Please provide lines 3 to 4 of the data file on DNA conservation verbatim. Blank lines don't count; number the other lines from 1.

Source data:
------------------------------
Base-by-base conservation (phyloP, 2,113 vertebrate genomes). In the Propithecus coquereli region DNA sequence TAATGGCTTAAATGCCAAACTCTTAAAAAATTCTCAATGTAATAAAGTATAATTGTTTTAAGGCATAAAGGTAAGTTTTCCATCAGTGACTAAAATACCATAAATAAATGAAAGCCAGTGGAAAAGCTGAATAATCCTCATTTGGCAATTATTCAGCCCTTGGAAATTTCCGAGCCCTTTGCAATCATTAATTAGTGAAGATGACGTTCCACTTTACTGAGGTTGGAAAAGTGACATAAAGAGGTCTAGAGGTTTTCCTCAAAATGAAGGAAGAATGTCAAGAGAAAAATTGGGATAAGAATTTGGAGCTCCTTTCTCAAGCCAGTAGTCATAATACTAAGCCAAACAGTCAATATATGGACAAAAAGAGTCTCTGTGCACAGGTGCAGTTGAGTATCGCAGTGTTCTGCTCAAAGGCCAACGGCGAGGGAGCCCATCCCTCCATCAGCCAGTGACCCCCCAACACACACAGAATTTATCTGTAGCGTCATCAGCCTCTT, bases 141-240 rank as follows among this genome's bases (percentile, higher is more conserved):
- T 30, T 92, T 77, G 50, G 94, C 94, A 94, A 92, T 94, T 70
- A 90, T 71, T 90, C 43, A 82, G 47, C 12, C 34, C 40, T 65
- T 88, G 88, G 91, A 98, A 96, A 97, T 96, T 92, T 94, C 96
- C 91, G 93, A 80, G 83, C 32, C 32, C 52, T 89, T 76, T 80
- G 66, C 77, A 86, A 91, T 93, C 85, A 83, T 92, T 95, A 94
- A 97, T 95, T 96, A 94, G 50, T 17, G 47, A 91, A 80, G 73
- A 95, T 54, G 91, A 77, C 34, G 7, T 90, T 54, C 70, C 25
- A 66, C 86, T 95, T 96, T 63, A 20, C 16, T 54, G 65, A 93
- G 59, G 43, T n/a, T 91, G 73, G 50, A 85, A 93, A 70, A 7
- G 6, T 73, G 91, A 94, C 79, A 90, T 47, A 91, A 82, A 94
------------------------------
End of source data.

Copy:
- A 90, T 71, T 90, C 43, A 82, G 47, C 12, C 34, C 40, T 65
- T 88, G 88, G 91, A 98, A 96, A 97, T 96, T 92, T 94, C 96